CCW Weekend: Stun Gun And Taser Regulations Are Easing, So That’s At Least Something
by Sam Hoober, Alien Gear Holsters, Daily Caller, October 30, 2017
Most states in the union allow for the average citizen to get a concealed carry permit, so long as they meet legal requirements, and then carry a pistol in a concealed carry holster or something along those lines. However, a few states remain inimical to the Second Amendment rights of their citizens and – while technically having a permitting system at law – refuse all but the wealthy, privileged and politically connected the ability to arm themselves for their own defense outside the home.
Not only that, a number of these states don’t even want people to have the less-lethal alternatives.
One of the most popular less-lethal alternatives to firearms is electroshock weapons, which generally take two forms. First are those requiring direct contact, such as electroshock batons and the devices often referred to as “stun guns.” The principle is simple enough: you activate the electrical current in the onboard battery and hit the bad person with the current, shocking them.
Second are conducted electrical weapons – popularly called “Tasers” which shoot an electrode into the aggressor. The electrode is attached to a cable, which conducts electricity from an onboard battery into the electrode, shocking the person. Since the electrode is propelled by a charge of gunpowder in most of these devices, they are classified as firearms.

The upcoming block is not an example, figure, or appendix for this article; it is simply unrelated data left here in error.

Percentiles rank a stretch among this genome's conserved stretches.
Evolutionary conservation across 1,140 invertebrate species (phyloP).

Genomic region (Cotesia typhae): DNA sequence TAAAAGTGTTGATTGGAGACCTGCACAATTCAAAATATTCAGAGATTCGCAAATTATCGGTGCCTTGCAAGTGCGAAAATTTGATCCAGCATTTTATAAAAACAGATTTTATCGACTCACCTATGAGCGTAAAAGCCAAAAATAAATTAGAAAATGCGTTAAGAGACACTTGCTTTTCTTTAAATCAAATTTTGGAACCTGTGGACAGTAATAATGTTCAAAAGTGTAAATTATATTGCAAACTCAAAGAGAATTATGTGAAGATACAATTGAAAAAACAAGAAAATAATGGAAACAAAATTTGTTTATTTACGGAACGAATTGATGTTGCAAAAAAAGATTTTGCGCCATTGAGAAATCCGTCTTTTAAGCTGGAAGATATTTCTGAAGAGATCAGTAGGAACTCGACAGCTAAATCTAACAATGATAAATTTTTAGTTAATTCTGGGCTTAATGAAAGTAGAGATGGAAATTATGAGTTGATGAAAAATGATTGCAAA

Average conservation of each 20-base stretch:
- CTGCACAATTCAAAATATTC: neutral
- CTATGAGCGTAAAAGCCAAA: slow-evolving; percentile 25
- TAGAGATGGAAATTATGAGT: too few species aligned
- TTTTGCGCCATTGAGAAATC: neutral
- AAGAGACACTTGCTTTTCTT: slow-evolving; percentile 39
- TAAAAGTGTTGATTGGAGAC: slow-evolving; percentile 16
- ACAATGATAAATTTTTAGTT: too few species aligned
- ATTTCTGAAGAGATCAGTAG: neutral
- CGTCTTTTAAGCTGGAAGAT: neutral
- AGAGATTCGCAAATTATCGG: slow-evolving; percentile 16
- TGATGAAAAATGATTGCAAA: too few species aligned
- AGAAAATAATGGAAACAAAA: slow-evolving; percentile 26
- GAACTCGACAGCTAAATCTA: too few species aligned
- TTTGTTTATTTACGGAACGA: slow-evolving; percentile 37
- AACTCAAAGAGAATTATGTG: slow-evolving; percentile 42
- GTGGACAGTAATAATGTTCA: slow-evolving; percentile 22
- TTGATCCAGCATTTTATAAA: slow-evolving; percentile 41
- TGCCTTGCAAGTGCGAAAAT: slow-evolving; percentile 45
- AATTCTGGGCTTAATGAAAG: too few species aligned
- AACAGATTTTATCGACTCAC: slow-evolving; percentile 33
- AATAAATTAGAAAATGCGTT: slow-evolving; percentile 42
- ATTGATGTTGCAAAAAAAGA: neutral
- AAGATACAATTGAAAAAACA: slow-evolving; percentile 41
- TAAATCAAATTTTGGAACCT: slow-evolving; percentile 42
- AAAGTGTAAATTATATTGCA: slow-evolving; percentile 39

Taser is actually a brand name; the original device was named the “Thomas A. Swift Electric Rifle” by inventor Jack Cover for a gun devised by Thomas Swift, protagonist of a teen sci-fi series of novels, that shoots bolts of electricity. The word “taser” was eventually applied to all such devices, sort of like how most people call extruded polystyrene foam “Styrofoam,” even though polystyrene foam is only Styrofoam if it’s made by DuPont, the company that invented it.
However, there’s been some thawing, as it were, regarding Tasers and stun guns. Washington, D.C., lifted its ban on these devices in May of this year. New Jersey’s stun gun ban lapsed less than a week prior to this writing, allowing citizens of the Garden State to carry them if over 18 and not otherwise prohibited.
The states of New York, Hawaii, Massachusetts and Rhode Island, though, still ban the devices. (Lawsuits are currently challenging the statutes in MA and NY.) A few municipalities and counties across the country also ban them, such as (you’d never guess) Chicago.
A Taser isn’t necessarily a non-lethal replacement for a firearm. While real-world use has found them effective, it has also found that it is not as effective on some people. Plenty of accounts exist of officers hitting suspects with a Taser, sometimes even multiple times, with little effect; either hand-to-hand techniques, the involvement of multiple officers or use of firearms had to be involved to stop the suspect after the failure of a Taser.
Another non-lethal alternative that has a track record of success is pepper spray. Some jurisdictions regulate capsaicin concentration (most defense sprays are less than 0.5 percent capsaicin, though bear spray goes up to 2 percent) liquid volume and may require a permit to carry. There are fewer regulations barring the carrying of pepper spray than Tasers and certainly to firearms.
Neither is better than a pistol in halting a violent attack, but the resistance of some jurisdictions to letting the citizens carry even a Taser or pepper spray is ludicrous. Thankfully, more citizens than at any other point in our history are now able to apply for and receive a permit to carry lawfully as state legislatures have been shown the light of reason.
One can only hope that in time, the last bastions of restrictive may-issue permit laws are replaced with sensible shall-issue or better yet, constitutional carry. National reciprocity would be welcome as well.